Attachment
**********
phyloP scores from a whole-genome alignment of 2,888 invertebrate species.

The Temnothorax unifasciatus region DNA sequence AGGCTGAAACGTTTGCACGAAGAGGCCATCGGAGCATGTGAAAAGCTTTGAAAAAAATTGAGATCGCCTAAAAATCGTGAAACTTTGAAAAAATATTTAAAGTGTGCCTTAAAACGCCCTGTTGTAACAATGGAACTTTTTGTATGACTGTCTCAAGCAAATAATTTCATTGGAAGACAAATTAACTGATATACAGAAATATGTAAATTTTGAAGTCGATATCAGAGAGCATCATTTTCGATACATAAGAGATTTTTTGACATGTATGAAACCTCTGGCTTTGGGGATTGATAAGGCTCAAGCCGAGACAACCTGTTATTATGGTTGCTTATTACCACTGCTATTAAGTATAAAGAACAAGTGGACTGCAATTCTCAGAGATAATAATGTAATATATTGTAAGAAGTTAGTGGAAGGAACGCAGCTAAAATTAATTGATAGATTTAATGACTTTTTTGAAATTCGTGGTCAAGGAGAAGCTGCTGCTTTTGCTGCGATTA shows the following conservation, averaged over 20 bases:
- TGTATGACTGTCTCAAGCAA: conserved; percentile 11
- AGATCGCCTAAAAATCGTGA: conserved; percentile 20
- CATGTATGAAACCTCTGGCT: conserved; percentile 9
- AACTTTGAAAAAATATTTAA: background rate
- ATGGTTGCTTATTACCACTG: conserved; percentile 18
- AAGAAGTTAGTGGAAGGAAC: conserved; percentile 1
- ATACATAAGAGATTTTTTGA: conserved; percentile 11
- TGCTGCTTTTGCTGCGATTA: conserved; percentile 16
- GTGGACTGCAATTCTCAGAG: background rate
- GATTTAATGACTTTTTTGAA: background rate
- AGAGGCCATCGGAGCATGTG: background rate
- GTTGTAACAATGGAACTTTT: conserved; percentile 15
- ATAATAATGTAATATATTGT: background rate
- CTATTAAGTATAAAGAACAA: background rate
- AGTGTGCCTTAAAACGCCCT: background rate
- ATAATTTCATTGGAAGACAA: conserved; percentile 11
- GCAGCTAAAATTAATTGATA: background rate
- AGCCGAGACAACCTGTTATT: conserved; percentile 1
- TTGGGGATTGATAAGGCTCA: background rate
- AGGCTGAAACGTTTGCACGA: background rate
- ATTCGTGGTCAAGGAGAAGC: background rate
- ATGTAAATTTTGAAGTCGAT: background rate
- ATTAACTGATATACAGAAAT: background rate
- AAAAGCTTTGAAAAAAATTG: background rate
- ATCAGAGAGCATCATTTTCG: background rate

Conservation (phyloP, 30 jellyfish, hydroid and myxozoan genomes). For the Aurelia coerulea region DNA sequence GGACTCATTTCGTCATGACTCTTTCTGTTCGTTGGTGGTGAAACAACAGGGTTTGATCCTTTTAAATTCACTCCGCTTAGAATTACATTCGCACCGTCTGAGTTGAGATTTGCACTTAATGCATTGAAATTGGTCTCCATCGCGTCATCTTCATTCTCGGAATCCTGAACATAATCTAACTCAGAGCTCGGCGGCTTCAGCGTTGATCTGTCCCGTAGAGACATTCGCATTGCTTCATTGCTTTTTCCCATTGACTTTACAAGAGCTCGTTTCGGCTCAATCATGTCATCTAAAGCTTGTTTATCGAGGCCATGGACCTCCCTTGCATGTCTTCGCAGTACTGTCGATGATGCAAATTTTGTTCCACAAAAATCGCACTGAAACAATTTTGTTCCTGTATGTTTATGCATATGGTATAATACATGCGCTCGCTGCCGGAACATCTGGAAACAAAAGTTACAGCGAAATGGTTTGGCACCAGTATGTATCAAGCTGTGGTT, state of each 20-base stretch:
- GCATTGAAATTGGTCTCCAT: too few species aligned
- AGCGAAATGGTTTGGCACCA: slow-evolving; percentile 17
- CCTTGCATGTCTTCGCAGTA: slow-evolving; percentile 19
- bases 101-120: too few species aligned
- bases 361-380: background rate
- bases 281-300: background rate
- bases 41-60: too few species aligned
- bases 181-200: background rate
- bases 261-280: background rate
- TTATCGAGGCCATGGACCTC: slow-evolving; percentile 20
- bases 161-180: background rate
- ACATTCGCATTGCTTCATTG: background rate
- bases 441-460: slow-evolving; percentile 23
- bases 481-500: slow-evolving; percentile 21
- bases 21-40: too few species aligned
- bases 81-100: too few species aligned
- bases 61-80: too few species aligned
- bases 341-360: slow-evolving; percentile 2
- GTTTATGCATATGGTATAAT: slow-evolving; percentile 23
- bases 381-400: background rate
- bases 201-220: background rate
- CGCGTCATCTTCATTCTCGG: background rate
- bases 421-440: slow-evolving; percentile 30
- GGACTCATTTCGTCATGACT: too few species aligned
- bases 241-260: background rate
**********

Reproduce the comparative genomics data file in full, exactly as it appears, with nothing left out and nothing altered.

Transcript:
phyloP scores from a whole-genome alignment of 2,888 invertebrate species.

The Temnothorax unifasciatus region DNA sequence AGGCTGAAACGTTTGCACGAAGAGGCCATCGGAGCATGTGAAAAGCTTTGAAAAAAATTGAGATCGCCTAAAAATCGTGAAACTTTGAAAAAATATTTAAAGTGTGCCTTAAAACGCCCTGTTGTAACAATGGAACTTTTTGTATGACTGTCTCAAGCAAATAATTTCATTGGAAGACAAATTAACTGATATACAGAAATATGTAAATTTTGAAGTCGATATCAGAGAGCATCATTTTCGATACATAAGAGATTTTTTGACATGTATGAAACCTCTGGCTTTGGGGATTGATAAGGCTCAAGCCGAGACAACCTGTTATTATGGTTGCTTATTACCACTGCTATTAAGTATAAAGAACAAGTGGACTGCAATTCTCAGAGATAATAATGTAATATATTGTAAGAAGTTAGTGGAAGGAACGCAGCTAAAATTAATTGATAGATTTAATGACTTTTTTGAAATTCGTGGTCAAGGAGAAGCTGCTGCTTTTGCTGCGATTA shows the following conservation, averaged over 20 bases:
- TGTATGACTGTCTCAAGCAA: conserved; percentile 11
- AGATCGCCTAAAAATCGTGA: conserved; percentile 20
- CATGTATGAAACCTCTGGCT: conserved; percentile 9
- AACTTTGAAAAAATATTTAA: background rate
- ATGGTTGCTTATTACCACTG: conserved; percentile 18
- AAGAAGTTAGTGGAAGGAAC: conserved; percentile 1
- ATACATAAGAGATTTTTTGA: conserved; percentile 11
- TGCTGCTTTTGCTGCGATTA: conserved; percentile 16
- GTGGACTGCAATTCTCAGAG: background rate
- GATTTAATGACTTTTTTGAA: background rate
- AGAGGCCATCGGAGCATGTG: background rate
- GTTGTAACAATGGAACTTTT: conserved; percentile 15
- ATAATAATGTAATATATTGT: background rate
- CTATTAAGTATAAAGAACAA: background rate
- AGTGTGCCTTAAAACGCCCT: background rate
- ATAATTTCATTGGAAGACAA: conserved; percentile 11
- GCAGCTAAAATTAATTGATA: background rate
- AGCCGAGACAACCTGTTATT: conserved; percentile 1
- TTGGGGATTGATAAGGCTCA: background rate
- AGGCTGAAACGTTTGCACGA: background rate
- ATTCGTGGTCAAGGAGAAGC: background rate
- ATGTAAATTTTGAAGTCGAT: background rate
- ATTAACTGATATACAGAAAT: background rate
- AAAAGCTTTGAAAAAAATTG: background rate
- ATCAGAGAGCATCATTTTCG: background rate

Conservation (phyloP, 30 jellyfish, hydroid and myxozoan genomes). For the Aurelia coerulea region DNA sequence GGACTCATTTCGTCATGACTCTTTCTGTTCGTTGGTGGTGAAACAACAGGGTTTGATCCTTTTAAATTCACTCCGCTTAGAATTACATTCGCACCGTCTGAGTTGAGATTTGCACTTAATGCATTGAAATTGGTCTCCATCGCGTCATCTTCATTCTCGGAATCCTGAACATAATCTAACTCAGAGCTCGGCGGCTTCAGCGTTGATCTGTCCCGTAGAGACATTCGCATTGCTTCATTGCTTTTTCCCATTGACTTTACAAGAGCTCGTTTCGGCTCAATCATGTCATCTAAAGCTTGTTTATCGAGGCCATGGACCTCCCTTGCATGTCTTCGCAGTACTGTCGATGATGCAAATTTTGTTCCACAAAAATCGCACTGAAACAATTTTGTTCCTGTATGTTTATGCATATGGTATAATACATGCGCTCGCTGCCGGAACATCTGGAAACAAAAGTTACAGCGAAATGGTTTGGCACCAGTATGTATCAAGCTGTGGTT, state of each 20-base stretch:
- GCATTGAAATTGGTCTCCAT: too few species aligned
- AGCGAAATGGTTTGGCACCA: slow-evolving; percentile 17
- CCTTGCATGTCTTCGCAGTA: slow-evolving; percentile 19
- bases 101-120: too few species aligned
- bases 361-380: background rate
- bases 281-300: background rate
- bases 41-60: too few species aligned
- bases 181-200: background rate
- bases 261-280: background rate
- TTATCGAGGCCATGGACCTC: slow-evolving; percentile 20
- bases 161-180: background rate
- ACATTCGCATTGCTTCATTG: background rate
- bases 441-460: slow-evolving; percentile 23
- bases 481-500: slow-evolving; percentile 21
- bases 21-40: too few species aligned
- bases 81-100: too few species aligned
- bases 61-80: too few species aligned
- bases 341-360: slow-evolving; percentile 2
- GTTTATGCATATGGTATAAT: slow-evolving; percentile 23
- bases 381-400: background rate
- bases 201-220: background rate
- CGCGTCATCTTCATTCTCGG: background rate
- bases 421-440: slow-evolving; percentile 30
- GGACTCATTTCGTCATGACT: too few species aligned
- bases 241-260: background rate